I'm not much of a MWB fan, and of course you might guess I'm going to tell you why...
After an AV scan I ran once with the program now known as "Defender," that Microsoft now includes with Windows (this was many moons ago when the Earth was new), I decided to install a copy MWB I had received with some-odd promotional from somewhere and run it just to see what Defender (wasn't called "Defender" then, I'll repeat) had missed, if anything.
So I did, and I was shocked and somewhat mortified to see MWB pop up a frightening screen that said in glaring letters, with klaxons and bullhorns firing loudly in alarm through the speakers--woke the neighborhood!--
"MWB has discovered *FORTY-TWO* (42) Possibles! What do you want to do?" after which I was given the choice of 'suicide by huge explosion', or 'irradiation of current hard drive for 10,000 years', or 'Deleting the Possibles' and then finally....last but not least..."examining each incident manually." The fonts that MWB gave me for these choices are approximated here--but you get the idea. It seemed that what the program was least interested in having me do was to examine "each incident" manually, so that was the option I picked.
My first thought was that what is now called Defender must be a big pile of poopware if it overlooked 42 viruses that MWB caught on the first run--but then, you see, I was somewhat naive then, and had thought that what an AV program was supposed to look for was positives instead of possibles, and viruses instead of, well....you'll see...Silly me.
I examined the first "incident" and it was identified by MWB as "a partial text string"...that it found in the registry--it was text--plain text--as follows..."and the yellow horse....over...grapefruit." [Quote, unquote] That is what MWB found and ID'ed as a "possible" virus or malware program. Yes, uh-huh. But it was neither--it was just text, and a partial registry text string at that. No code, no virus, no malware. Anywhere around... Silly me. That's what I get for thinking, etc....
As I had already known, "partial text strings" in the registry are simply "partial text strings" usually left behind by a program install or a program uninstall or a web page, etc. They are nothing else but that--and are not "possibles" for anything else. Period...
Long story short: the next FORTY-ONE (41) POSSIBLES identified by MWB as harbingers of the end of my life on earth were *also* "partial registry text strings." Yes, indeed--every single one of them--as I laboriously discovered by manually examining every incident MWB had flagged as a "possible." There were not only *no* "possibles"--there were no viruses or malware programs, either. Not a single one. Just...text here and there in the registry.
By now you can probably imagine what I think of MWB. It turned out that my little experiment had actually proved that the software now known as Defender had missed nothing at all--because there was nothing there. I did not know that MWB was *also* a "partial text-string finder" because if I had I probably would not have wasted my time installing it... I didn't want or need a partial text-string finder--I had *wanted* to install an AV/AMalware program!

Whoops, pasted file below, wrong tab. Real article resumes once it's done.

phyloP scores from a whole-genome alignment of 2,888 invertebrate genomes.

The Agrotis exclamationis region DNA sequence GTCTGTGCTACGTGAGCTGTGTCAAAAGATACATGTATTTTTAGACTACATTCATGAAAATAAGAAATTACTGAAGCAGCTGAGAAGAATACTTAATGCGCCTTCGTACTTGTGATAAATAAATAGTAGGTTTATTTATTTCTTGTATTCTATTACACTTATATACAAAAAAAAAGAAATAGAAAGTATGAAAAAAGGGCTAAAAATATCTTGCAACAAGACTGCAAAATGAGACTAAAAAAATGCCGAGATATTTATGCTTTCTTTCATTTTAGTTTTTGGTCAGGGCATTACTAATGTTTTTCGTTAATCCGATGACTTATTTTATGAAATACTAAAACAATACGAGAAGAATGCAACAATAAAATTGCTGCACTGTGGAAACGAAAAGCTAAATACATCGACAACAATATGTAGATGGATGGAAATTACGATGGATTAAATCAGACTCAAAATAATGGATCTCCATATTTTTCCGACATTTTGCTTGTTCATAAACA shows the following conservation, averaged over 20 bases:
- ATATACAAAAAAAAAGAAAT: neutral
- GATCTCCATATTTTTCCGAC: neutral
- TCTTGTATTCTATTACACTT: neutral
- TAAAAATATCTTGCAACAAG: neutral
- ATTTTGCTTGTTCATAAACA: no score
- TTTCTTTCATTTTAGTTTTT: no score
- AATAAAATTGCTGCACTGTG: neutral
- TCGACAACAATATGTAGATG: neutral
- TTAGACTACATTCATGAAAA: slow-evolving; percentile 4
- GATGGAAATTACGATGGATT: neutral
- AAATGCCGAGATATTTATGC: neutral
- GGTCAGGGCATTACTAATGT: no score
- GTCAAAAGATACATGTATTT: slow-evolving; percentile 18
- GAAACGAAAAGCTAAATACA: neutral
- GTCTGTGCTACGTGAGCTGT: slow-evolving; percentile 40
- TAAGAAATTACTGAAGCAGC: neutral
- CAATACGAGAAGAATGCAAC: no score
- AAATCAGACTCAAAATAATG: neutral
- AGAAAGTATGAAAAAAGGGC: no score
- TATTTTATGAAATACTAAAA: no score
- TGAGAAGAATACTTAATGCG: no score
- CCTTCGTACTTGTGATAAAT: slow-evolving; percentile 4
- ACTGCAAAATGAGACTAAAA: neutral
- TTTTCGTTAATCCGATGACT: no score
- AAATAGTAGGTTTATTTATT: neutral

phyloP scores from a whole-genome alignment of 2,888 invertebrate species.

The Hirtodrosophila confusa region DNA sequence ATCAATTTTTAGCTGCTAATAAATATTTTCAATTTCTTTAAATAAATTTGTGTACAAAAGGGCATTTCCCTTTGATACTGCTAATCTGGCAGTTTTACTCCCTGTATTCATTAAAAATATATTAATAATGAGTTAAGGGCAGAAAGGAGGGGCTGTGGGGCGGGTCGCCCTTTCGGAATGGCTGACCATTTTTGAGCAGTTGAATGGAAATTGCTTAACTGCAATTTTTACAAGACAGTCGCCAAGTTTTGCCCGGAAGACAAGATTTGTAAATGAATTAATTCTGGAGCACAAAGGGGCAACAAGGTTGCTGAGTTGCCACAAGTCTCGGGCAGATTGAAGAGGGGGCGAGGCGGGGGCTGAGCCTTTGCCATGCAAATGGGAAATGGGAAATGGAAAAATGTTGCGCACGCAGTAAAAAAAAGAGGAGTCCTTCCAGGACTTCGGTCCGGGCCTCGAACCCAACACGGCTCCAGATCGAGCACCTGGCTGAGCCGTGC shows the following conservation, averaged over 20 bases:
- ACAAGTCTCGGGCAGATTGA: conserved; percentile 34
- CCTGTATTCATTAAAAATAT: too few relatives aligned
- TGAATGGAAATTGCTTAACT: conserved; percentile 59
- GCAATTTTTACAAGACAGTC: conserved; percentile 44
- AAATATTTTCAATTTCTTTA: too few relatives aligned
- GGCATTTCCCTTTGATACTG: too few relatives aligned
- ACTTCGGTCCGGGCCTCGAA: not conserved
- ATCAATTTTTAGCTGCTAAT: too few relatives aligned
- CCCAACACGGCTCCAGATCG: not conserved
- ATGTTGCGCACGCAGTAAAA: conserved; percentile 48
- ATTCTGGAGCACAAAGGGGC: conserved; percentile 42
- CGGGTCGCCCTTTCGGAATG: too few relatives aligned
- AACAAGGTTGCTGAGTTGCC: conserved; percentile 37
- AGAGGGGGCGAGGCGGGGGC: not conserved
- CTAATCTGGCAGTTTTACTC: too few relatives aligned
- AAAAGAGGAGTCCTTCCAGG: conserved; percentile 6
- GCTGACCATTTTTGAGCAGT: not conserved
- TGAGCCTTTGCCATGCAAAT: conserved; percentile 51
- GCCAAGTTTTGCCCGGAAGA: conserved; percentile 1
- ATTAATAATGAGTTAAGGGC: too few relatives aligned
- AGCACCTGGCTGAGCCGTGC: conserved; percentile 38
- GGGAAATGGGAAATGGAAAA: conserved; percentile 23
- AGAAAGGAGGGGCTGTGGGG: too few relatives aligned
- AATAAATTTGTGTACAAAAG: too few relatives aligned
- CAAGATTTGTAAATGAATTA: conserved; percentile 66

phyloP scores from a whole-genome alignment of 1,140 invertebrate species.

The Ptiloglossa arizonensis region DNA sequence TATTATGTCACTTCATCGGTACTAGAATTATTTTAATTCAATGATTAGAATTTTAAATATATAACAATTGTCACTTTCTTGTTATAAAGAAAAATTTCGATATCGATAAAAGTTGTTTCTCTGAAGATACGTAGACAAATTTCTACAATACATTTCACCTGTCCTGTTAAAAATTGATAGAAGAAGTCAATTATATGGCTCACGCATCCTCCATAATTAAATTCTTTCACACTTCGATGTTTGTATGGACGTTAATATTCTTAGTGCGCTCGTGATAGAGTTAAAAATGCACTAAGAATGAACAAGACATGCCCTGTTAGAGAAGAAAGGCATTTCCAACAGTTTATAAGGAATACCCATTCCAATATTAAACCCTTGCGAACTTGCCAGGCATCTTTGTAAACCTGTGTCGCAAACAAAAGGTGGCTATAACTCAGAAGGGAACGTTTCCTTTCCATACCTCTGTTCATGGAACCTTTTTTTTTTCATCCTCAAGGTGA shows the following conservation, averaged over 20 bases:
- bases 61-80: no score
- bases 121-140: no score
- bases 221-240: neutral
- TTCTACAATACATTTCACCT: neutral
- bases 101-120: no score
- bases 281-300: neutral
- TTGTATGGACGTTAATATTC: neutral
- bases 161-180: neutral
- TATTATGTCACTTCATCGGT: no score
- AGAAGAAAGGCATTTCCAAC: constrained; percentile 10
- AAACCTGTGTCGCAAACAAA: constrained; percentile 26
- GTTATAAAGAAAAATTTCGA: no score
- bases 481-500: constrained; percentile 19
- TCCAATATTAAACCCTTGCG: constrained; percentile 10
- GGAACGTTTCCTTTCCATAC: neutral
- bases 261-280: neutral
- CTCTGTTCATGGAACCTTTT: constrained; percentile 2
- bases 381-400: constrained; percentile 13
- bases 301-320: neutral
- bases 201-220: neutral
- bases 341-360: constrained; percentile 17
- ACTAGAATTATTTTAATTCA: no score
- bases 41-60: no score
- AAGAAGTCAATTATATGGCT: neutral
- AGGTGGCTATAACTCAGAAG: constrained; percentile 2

Ok, here's the rub: "Orphaned partial text strings can be found in probably every registry of every Windows installation that uses a registry, anywhere in the world at any time. Programming an AV program to seek out such text strings and ID them as "possible" viruses or malware programs is highly dishonest and completely unethical. It was done to create the impression in the mind of n00bs everywhere that "OMG just look at what MWB found that AVprogramX completely missed!" Most n00bs, of course, would not examine each "possible" manually--nope, they'd just say "delete them all right now!", believing that MWB was at least 42X better than the program they had been using which now they would never, ever use again! SIlly them.
This was the day that the whole anti-virus program scam--er, field opened up for me!
It is *solely* out of a sense of civic duty to my fellow man (and ladies) that I repeat this story! Feel free to repeat it as often as you like with my blessing...! I deem it worth knowing.
The list of most used app has place for six apps. When Windows has been installed and user has not yet used any apps, the default placeholders on list are in my opinion about the best possible selection, showing those an average new user might want to check first. Get Started to show what's new in Windows 10, Feedback Hub to provide feedback and check that given by other users, People for my contacts, Sticky Notes, and File Explorer to be able to browse my files.
Maps is the only one I think is not really thought through, maybe Mail or Calendar app would be better. Anyway, six placeholder apps needed, six native Windows apps shown. Can't see what's wrong with that?
To say that this is a marketing ploy, sneaky way to advertise Microsoft apps, is quite a strange comment.
If a user is not happy with default placeholder apps, simply turn the whole Most used list off in Settings > Personalisation > Start, or remove unwanted items from the list:
Keep removing items until the list does no longer visually disturb you:
I don't see where my comment is strange. MS is trying to get new users to use or at least try certain apps.